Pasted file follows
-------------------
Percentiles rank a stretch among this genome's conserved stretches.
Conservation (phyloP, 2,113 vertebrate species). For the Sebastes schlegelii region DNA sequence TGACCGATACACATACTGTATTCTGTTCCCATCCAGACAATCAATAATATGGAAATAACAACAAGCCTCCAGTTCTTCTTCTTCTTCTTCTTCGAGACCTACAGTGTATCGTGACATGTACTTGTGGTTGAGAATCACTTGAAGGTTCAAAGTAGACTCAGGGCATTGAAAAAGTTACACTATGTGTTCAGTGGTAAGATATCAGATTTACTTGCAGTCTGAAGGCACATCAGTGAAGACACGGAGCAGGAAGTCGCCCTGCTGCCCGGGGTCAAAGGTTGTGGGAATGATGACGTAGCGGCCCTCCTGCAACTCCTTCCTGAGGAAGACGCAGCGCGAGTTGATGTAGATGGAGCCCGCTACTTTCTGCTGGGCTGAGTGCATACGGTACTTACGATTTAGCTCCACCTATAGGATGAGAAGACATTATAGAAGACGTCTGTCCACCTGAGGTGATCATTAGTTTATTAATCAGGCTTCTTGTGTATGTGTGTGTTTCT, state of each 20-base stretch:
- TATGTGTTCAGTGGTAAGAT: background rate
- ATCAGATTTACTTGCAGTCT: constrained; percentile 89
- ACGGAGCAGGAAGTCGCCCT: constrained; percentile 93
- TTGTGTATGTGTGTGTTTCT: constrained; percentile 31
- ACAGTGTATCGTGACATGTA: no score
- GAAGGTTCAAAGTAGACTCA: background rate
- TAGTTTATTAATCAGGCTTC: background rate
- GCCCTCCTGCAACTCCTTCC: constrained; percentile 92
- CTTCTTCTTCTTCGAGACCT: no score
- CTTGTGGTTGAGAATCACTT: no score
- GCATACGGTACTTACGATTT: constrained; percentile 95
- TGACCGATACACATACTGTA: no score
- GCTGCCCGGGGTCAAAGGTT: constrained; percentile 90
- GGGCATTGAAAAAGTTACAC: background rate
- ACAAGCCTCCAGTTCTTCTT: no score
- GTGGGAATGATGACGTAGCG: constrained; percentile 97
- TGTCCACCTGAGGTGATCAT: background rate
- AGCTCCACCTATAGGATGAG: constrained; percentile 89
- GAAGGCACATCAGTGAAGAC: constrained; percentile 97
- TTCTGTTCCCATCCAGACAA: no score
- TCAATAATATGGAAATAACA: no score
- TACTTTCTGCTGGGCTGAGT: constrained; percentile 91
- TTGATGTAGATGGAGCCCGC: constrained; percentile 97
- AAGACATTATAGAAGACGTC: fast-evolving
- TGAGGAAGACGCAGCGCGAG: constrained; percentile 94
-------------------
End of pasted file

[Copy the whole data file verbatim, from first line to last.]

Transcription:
Percentiles rank a stretch among this genome's conserved stretches.
Conservation (phyloP, 2,113 vertebrate species). For the Sebastes schlegelii region DNA sequence TGACCGATACACATACTGTATTCTGTTCCCATCCAGACAATCAATAATATGGAAATAACAACAAGCCTCCAGTTCTTCTTCTTCTTCTTCTTCGAGACCTACAGTGTATCGTGACATGTACTTGTGGTTGAGAATCACTTGAAGGTTCAAAGTAGACTCAGGGCATTGAAAAAGTTACACTATGTGTTCAGTGGTAAGATATCAGATTTACTTGCAGTCTGAAGGCACATCAGTGAAGACACGGAGCAGGAAGTCGCCCTGCTGCCCGGGGTCAAAGGTTGTGGGAATGATGACGTAGCGGCCCTCCTGCAACTCCTTCCTGAGGAAGACGCAGCGCGAGTTGATGTAGATGGAGCCCGCTACTTTCTGCTGGGCTGAGTGCATACGGTACTTACGATTTAGCTCCACCTATAGGATGAGAAGACATTATAGAAGACGTCTGTCCACCTGAGGTGATCATTAGTTTATTAATCAGGCTTCTTGTGTATGTGTGTGTTTCT, state of each 20-base stretch:
- TATGTGTTCAGTGGTAAGAT: background rate
- ATCAGATTTACTTGCAGTCT: constrained; percentile 89
- ACGGAGCAGGAAGTCGCCCT: constrained; percentile 93
- TTGTGTATGTGTGTGTTTCT: constrained; percentile 31
- ACAGTGTATCGTGACATGTA: no score
- GAAGGTTCAAAGTAGACTCA: background rate
- TAGTTTATTAATCAGGCTTC: background rate
- GCCCTCCTGCAACTCCTTCC: constrained; percentile 92
- CTTCTTCTTCTTCGAGACCT: no score
- CTTGTGGTTGAGAATCACTT: no score
- GCATACGGTACTTACGATTT: constrained; percentile 95
- TGACCGATACACATACTGTA: no score
- GCTGCCCGGGGTCAAAGGTT: constrained; percentile 90
- GGGCATTGAAAAAGTTACAC: background rate
- ACAAGCCTCCAGTTCTTCTT: no score
- GTGGGAATGATGACGTAGCG: constrained; percentile 97
- TGTCCACCTGAGGTGATCAT: background rate
- AGCTCCACCTATAGGATGAG: constrained; percentile 89
- GAAGGCACATCAGTGAAGAC: constrained; percentile 97
- TTCTGTTCCCATCCAGACAA: no score
- TCAATAATATGGAAATAACA: no score
- TACTTTCTGCTGGGCTGAGT: constrained; percentile 91
- TTGATGTAGATGGAGCCCGC: constrained; percentile 97
- AAGACATTATAGAAGACGTC: fast-evolving
- TGAGGAAGACGCAGCGCGAG: constrained; percentile 94